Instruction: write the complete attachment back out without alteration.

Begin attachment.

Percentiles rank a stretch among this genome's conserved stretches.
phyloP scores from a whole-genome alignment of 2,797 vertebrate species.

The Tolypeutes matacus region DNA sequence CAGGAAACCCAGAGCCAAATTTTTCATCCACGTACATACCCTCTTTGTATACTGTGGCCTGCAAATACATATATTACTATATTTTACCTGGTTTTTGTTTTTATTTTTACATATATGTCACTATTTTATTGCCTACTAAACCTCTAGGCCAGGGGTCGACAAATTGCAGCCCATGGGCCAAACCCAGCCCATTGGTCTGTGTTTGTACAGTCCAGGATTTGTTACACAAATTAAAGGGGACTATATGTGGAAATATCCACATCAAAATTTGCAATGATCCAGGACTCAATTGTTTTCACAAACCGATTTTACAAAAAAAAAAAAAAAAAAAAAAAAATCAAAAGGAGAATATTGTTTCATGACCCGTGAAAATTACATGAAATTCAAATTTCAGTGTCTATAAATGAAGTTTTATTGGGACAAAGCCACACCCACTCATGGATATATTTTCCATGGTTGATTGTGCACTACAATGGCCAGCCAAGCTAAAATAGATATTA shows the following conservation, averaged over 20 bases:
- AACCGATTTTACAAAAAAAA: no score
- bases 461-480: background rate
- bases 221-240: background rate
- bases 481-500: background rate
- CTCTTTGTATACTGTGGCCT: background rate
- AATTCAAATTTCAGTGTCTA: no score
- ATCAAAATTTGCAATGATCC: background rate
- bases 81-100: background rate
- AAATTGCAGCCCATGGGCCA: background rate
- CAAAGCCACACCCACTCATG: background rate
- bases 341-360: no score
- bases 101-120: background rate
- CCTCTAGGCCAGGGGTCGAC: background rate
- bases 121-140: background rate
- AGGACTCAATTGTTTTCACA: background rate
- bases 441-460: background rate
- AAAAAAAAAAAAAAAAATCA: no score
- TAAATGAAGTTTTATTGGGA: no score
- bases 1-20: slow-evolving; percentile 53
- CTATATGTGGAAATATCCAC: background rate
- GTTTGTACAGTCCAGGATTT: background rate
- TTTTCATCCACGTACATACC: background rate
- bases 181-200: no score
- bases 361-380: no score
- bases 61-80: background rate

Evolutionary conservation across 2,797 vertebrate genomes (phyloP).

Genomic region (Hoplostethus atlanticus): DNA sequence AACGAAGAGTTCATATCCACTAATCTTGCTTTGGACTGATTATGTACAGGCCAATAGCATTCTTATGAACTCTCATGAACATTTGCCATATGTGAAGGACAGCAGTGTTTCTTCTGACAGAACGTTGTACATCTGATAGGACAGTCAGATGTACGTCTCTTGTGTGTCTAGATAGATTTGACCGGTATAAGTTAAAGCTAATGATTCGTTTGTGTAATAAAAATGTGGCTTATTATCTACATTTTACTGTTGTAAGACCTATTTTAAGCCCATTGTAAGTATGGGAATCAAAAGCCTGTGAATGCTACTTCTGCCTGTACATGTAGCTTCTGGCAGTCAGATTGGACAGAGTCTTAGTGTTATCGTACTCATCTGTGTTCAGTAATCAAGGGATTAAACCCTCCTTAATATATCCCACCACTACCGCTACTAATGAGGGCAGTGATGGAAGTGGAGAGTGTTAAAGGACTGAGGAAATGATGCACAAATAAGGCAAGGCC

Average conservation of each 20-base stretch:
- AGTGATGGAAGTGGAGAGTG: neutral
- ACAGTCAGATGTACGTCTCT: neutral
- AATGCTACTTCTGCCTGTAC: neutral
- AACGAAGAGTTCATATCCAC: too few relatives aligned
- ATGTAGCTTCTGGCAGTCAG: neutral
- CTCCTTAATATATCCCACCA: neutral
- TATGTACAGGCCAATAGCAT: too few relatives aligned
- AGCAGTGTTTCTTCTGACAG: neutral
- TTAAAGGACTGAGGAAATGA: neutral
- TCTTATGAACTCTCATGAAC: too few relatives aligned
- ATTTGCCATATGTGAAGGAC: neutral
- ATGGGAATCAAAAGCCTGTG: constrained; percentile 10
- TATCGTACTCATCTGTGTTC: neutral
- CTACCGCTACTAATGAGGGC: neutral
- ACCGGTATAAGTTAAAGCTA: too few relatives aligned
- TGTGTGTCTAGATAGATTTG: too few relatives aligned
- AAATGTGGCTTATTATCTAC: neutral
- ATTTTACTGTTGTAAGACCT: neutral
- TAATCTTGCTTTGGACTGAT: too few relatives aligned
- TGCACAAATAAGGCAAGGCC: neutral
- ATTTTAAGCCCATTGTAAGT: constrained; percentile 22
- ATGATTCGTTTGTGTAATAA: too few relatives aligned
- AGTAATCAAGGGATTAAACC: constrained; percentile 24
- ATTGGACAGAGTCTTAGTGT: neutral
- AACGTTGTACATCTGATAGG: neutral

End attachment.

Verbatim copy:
Percentiles rank a stretch among this genome's conserved stretches.
phyloP scores from a whole-genome alignment of 2,797 vertebrate species.

The Tolypeutes matacus region DNA sequence CAGGAAACCCAGAGCCAAATTTTTCATCCACGTACATACCCTCTTTGTATACTGTGGCCTGCAAATACATATATTACTATATTTTACCTGGTTTTTGTTTTTATTTTTACATATATGTCACTATTTTATTGCCTACTAAACCTCTAGGCCAGGGGTCGACAAATTGCAGCCCATGGGCCAAACCCAGCCCATTGGTCTGTGTTTGTACAGTCCAGGATTTGTTACACAAATTAAAGGGGACTATATGTGGAAATATCCACATCAAAATTTGCAATGATCCAGGACTCAATTGTTTTCACAAACCGATTTTACAAAAAAAAAAAAAAAAAAAAAAAAATCAAAAGGAGAATATTGTTTCATGACCCGTGAAAATTACATGAAATTCAAATTTCAGTGTCTATAAATGAAGTTTTATTGGGACAAAGCCACACCCACTCATGGATATATTTTCCATGGTTGATTGTGCACTACAATGGCCAGCCAAGCTAAAATAGATATTA shows the following conservation, averaged over 20 bases:
- AACCGATTTTACAAAAAAAA: no score
- bases 461-480: background rate
- bases 221-240: background rate
- bases 481-500: background rate
- CTCTTTGTATACTGTGGCCT: background rate
- AATTCAAATTTCAGTGTCTA: no score
- ATCAAAATTTGCAATGATCC: background rate
- bases 81-100: background rate
- AAATTGCAGCCCATGGGCCA: background rate
- CAAAGCCACACCCACTCATG: background rate
- bases 341-360: no score
- bases 101-120: background rate
- CCTCTAGGCCAGGGGTCGAC: background rate
- bases 121-140: background rate
- AGGACTCAATTGTTTTCACA: background rate
- bases 441-460: background rate
- AAAAAAAAAAAAAAAAATCA: no score
- TAAATGAAGTTTTATTGGGA: no score
- bases 1-20: slow-evolving; percentile 53
- CTATATGTGGAAATATCCAC: background rate
- GTTTGTACAGTCCAGGATTT: background rate
- TTTTCATCCACGTACATACC: background rate
- bases 181-200: no score
- bases 361-380: no score
- bases 61-80: background rate

Evolutionary conservation across 2,797 vertebrate genomes (phyloP).

Genomic region (Hoplostethus atlanticus): DNA sequence AACGAAGAGTTCATATCCACTAATCTTGCTTTGGACTGATTATGTACAGGCCAATAGCATTCTTATGAACTCTCATGAACATTTGCCATATGTGAAGGACAGCAGTGTTTCTTCTGACAGAACGTTGTACATCTGATAGGACAGTCAGATGTACGTCTCTTGTGTGTCTAGATAGATTTGACCGGTATAAGTTAAAGCTAATGATTCGTTTGTGTAATAAAAATGTGGCTTATTATCTACATTTTACTGTTGTAAGACCTATTTTAAGCCCATTGTAAGTATGGGAATCAAAAGCCTGTGAATGCTACTTCTGCCTGTACATGTAGCTTCTGGCAGTCAGATTGGACAGAGTCTTAGTGTTATCGTACTCATCTGTGTTCAGTAATCAAGGGATTAAACCCTCCTTAATATATCCCACCACTACCGCTACTAATGAGGGCAGTGATGGAAGTGGAGAGTGTTAAAGGACTGAGGAAATGATGCACAAATAAGGCAAGGCC

Average conservation of each 20-base stretch:
- AGTGATGGAAGTGGAGAGTG: neutral
- ACAGTCAGATGTACGTCTCT: neutral
- AATGCTACTTCTGCCTGTAC: neutral
- AACGAAGAGTTCATATCCAC: too few relatives aligned
- ATGTAGCTTCTGGCAGTCAG: neutral
- CTCCTTAATATATCCCACCA: neutral
- TATGTACAGGCCAATAGCAT: too few relatives aligned
- AGCAGTGTTTCTTCTGACAG: neutral
- TTAAAGGACTGAGGAAATGA: neutral
- TCTTATGAACTCTCATGAAC: too few relatives aligned
- ATTTGCCATATGTGAAGGAC: neutral
- ATGGGAATCAAAAGCCTGTG: constrained; percentile 10
- TATCGTACTCATCTGTGTTC: neutral
- CTACCGCTACTAATGAGGGC: neutral
- ACCGGTATAAGTTAAAGCTA: too few relatives aligned
- TGTGTGTCTAGATAGATTTG: too few relatives aligned
- AAATGTGGCTTATTATCTAC: neutral
- ATTTTACTGTTGTAAGACCT: neutral
- TAATCTTGCTTTGGACTGAT: too few relatives aligned
- TGCACAAATAAGGCAAGGCC: neutral
- ATTTTAAGCCCATTGTAAGT: constrained; percentile 22
- ATGATTCGTTTGTGTAATAA: too few relatives aligned
- AGTAATCAAGGGATTAAACC: constrained; percentile 24
- ATTGGACAGAGTCTTAGTGT: neutral
- AACGTTGTACATCTGATAGG: neutral